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Hate crimes after a terrorist attack usually target people from the terrorist’s background. But the Christchurch mosque shootings led to a surge in abuse directed at victims of the attacks.
South Tower being hit during the 9/11 attacks. The events of September 11 2001 has significantly shaped American attitudes and actions towards fighting terrorism, surveilling citizens and othering outsiders.
Though more consequences are likely to develop in the post-9/11 era, the war on terror, heightened government surveillance and Islamophobia are notable legacies of this early 21st century tragedy.
Syrian airstrike survivors.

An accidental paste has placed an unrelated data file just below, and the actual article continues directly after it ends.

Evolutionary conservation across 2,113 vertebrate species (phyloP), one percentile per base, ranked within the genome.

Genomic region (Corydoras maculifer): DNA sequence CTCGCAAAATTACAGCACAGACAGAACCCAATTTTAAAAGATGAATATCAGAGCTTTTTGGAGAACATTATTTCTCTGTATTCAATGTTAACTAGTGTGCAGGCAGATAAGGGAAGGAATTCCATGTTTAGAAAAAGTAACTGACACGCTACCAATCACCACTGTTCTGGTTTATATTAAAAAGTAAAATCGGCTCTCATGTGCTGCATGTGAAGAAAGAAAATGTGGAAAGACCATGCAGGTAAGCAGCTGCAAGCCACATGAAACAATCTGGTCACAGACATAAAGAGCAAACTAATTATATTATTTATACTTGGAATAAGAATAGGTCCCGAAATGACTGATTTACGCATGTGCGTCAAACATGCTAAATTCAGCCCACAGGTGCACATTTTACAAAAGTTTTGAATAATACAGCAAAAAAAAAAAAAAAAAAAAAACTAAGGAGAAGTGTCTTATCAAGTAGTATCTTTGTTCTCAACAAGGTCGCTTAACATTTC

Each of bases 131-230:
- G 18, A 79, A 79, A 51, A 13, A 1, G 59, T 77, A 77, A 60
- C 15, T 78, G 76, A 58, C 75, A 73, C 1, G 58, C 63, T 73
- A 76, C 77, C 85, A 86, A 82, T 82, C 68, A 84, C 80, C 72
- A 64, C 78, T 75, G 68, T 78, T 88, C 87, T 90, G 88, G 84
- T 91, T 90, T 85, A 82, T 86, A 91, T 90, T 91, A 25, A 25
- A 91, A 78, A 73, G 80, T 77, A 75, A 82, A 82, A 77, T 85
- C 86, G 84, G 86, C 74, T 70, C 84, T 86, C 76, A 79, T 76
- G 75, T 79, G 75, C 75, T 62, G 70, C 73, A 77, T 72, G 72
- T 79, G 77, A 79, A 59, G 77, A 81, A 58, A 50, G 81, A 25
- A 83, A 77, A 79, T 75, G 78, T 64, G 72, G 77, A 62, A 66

Warning Syrians of approaching airstrikes via social media is helping save lives.
People protest the U.S. Supreme Court ruling upholding President Donald Trump’s travel ban outside the Supreme Court in Washington, June 26, 2018.
AP Photo/Carolyn Kaster
Terrorists are wealthy. They’re poor. They’re Christian. They’re atheists. They come from all over. That’s why US counterterrorism efforts must be more nuanced than just barring Muslims.
The image of Indonesia as home of moderate Muslims has come into question following terrorist attacks last month during which members of three pro-ISIS families tried to carry out separate but coordinated suicide bombings.
Indonesia has worked hard to block homegrown terrorist cells, but the involvement of children as suicide bombers in recent attacks has raised concerns that de-radicalisation programmes aren’t working.
Mubin Shaikh, a Toronto-born de-radicalization expert, speaks during a counter-terrorism event in Germany in May 2015.
No country is immune to terrorism, but de-radicalizing people who have been attracted to terrorist organizations like ISIS can work.